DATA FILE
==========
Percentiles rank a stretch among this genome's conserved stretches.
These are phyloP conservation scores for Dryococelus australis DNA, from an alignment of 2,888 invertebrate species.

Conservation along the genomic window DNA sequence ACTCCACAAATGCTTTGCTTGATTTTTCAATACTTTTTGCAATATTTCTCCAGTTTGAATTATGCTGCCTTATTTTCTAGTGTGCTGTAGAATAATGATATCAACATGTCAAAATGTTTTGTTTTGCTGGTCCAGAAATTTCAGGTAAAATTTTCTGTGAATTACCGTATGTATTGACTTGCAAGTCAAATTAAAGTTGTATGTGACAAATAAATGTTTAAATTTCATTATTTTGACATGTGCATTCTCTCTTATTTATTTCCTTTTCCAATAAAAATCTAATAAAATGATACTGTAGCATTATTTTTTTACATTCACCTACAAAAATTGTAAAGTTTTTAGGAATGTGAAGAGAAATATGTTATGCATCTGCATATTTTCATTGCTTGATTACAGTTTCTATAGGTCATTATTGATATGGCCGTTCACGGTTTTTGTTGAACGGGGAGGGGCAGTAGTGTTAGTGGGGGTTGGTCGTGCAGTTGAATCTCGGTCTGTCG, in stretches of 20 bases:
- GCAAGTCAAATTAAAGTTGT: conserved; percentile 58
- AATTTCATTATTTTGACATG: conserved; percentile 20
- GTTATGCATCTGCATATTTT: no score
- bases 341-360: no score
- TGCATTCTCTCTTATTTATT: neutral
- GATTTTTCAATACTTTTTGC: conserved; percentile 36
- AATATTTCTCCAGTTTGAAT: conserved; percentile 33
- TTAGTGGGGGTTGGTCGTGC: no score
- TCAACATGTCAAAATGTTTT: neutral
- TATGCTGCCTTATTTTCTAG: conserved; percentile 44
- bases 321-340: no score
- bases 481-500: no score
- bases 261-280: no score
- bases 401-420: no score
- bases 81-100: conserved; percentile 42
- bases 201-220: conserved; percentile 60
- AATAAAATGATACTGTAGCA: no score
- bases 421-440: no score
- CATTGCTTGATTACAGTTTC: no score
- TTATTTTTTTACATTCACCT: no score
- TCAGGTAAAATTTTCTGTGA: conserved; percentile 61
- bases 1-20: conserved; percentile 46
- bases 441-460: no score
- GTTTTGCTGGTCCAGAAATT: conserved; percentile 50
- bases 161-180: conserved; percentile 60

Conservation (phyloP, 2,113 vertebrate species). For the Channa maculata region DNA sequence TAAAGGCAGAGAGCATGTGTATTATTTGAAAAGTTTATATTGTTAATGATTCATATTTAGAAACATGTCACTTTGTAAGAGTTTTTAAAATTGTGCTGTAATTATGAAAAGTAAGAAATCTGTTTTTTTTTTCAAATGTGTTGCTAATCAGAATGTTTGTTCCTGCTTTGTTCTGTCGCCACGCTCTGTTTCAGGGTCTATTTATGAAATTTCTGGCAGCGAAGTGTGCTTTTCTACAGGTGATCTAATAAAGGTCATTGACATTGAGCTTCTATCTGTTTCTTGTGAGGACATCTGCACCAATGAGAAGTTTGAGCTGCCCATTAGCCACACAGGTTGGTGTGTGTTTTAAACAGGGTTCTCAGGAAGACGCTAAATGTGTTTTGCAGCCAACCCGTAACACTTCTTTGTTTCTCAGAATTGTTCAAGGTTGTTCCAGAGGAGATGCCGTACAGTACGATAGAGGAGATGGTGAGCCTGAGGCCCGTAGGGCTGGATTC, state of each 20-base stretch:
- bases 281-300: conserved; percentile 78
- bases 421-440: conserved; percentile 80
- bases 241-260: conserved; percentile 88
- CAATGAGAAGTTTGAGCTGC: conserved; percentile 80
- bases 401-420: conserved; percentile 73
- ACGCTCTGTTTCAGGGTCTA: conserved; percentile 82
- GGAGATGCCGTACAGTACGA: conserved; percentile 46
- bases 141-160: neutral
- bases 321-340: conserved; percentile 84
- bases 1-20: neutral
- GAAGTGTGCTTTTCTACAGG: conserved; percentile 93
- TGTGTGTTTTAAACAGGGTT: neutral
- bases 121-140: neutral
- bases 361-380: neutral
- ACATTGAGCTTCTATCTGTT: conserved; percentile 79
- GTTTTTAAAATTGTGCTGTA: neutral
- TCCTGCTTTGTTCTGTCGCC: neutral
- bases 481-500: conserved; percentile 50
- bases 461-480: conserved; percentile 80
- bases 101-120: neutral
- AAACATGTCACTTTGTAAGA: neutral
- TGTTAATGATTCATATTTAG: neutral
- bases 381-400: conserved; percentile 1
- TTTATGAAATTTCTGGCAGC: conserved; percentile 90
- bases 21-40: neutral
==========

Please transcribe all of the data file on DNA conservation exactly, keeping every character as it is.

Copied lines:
Percentiles rank a stretch among this genome's conserved stretches.
These are phyloP conservation scores for Dryococelus australis DNA, from an alignment of 2,888 invertebrate species.

Conservation along the genomic window DNA sequence ACTCCACAAATGCTTTGCTTGATTTTTCAATACTTTTTGCAATATTTCTCCAGTTTGAATTATGCTGCCTTATTTTCTAGTGTGCTGTAGAATAATGATATCAACATGTCAAAATGTTTTGTTTTGCTGGTCCAGAAATTTCAGGTAAAATTTTCTGTGAATTACCGTATGTATTGACTTGCAAGTCAAATTAAAGTTGTATGTGACAAATAAATGTTTAAATTTCATTATTTTGACATGTGCATTCTCTCTTATTTATTTCCTTTTCCAATAAAAATCTAATAAAATGATACTGTAGCATTATTTTTTTACATTCACCTACAAAAATTGTAAAGTTTTTAGGAATGTGAAGAGAAATATGTTATGCATCTGCATATTTTCATTGCTTGATTACAGTTTCTATAGGTCATTATTGATATGGCCGTTCACGGTTTTTGTTGAACGGGGAGGGGCAGTAGTGTTAGTGGGGGTTGGTCGTGCAGTTGAATCTCGGTCTGTCG, in stretches of 20 bases:
- GCAAGTCAAATTAAAGTTGT: conserved; percentile 58
- AATTTCATTATTTTGACATG: conserved; percentile 20
- GTTATGCATCTGCATATTTT: no score
- bases 341-360: no score
- TGCATTCTCTCTTATTTATT: neutral
- GATTTTTCAATACTTTTTGC: conserved; percentile 36
- AATATTTCTCCAGTTTGAAT: conserved; percentile 33
- TTAGTGGGGGTTGGTCGTGC: no score
- TCAACATGTCAAAATGTTTT: neutral
- TATGCTGCCTTATTTTCTAG: conserved; percentile 44
- bases 321-340: no score
- bases 481-500: no score
- bases 261-280: no score
- bases 401-420: no score
- bases 81-100: conserved; percentile 42
- bases 201-220: conserved; percentile 60
- AATAAAATGATACTGTAGCA: no score
- bases 421-440: no score
- CATTGCTTGATTACAGTTTC: no score
- TTATTTTTTTACATTCACCT: no score
- TCAGGTAAAATTTTCTGTGA: conserved; percentile 61
- bases 1-20: conserved; percentile 46
- bases 441-460: no score
- GTTTTGCTGGTCCAGAAATT: conserved; percentile 50
- bases 161-180: conserved; percentile 60

Conservation (phyloP, 2,113 vertebrate species). For the Channa maculata region DNA sequence TAAAGGCAGAGAGCATGTGTATTATTTGAAAAGTTTATATTGTTAATGATTCATATTTAGAAACATGTCACTTTGTAAGAGTTTTTAAAATTGTGCTGTAATTATGAAAAGTAAGAAATCTGTTTTTTTTTTCAAATGTGTTGCTAATCAGAATGTTTGTTCCTGCTTTGTTCTGTCGCCACGCTCTGTTTCAGGGTCTATTTATGAAATTTCTGGCAGCGAAGTGTGCTTTTCTACAGGTGATCTAATAAAGGTCATTGACATTGAGCTTCTATCTGTTTCTTGTGAGGACATCTGCACCAATGAGAAGTTTGAGCTGCCCATTAGCCACACAGGTTGGTGTGTGTTTTAAACAGGGTTCTCAGGAAGACGCTAAATGTGTTTTGCAGCCAACCCGTAACACTTCTTTGTTTCTCAGAATTGTTCAAGGTTGTTCCAGAGGAGATGCCGTACAGTACGATAGAGGAGATGGTGAGCCTGAGGCCCGTAGGGCTGGATTC, state of each 20-base stretch:
- bases 281-300: conserved; percentile 78
- bases 421-440: conserved; percentile 80
- bases 241-260: conserved; percentile 88
- CAATGAGAAGTTTGAGCTGC: conserved; percentile 80
- bases 401-420: conserved; percentile 73
- ACGCTCTGTTTCAGGGTCTA: conserved; percentile 82
- GGAGATGCCGTACAGTACGA: conserved; percentile 46
- bases 141-160: neutral
- bases 321-340: conserved; percentile 84
- bases 1-20: neutral
- GAAGTGTGCTTTTCTACAGG: conserved; percentile 93
- TGTGTGTTTTAAACAGGGTT: neutral
- bases 121-140: neutral
- bases 361-380: neutral
- ACATTGAGCTTCTATCTGTT: conserved; percentile 79
- GTTTTTAAAATTGTGCTGTA: neutral
- TCCTGCTTTGTTCTGTCGCC: neutral
- bases 481-500: conserved; percentile 50
- bases 461-480: conserved; percentile 80
- bases 101-120: neutral
- AAACATGTCACTTTGTAAGA: neutral
- TGTTAATGATTCATATTTAG: neutral
- bases 381-400: conserved; percentile 1
- TTTATGAAATTTCTGGCAGC: conserved; percentile 90
- bases 21-40: neutral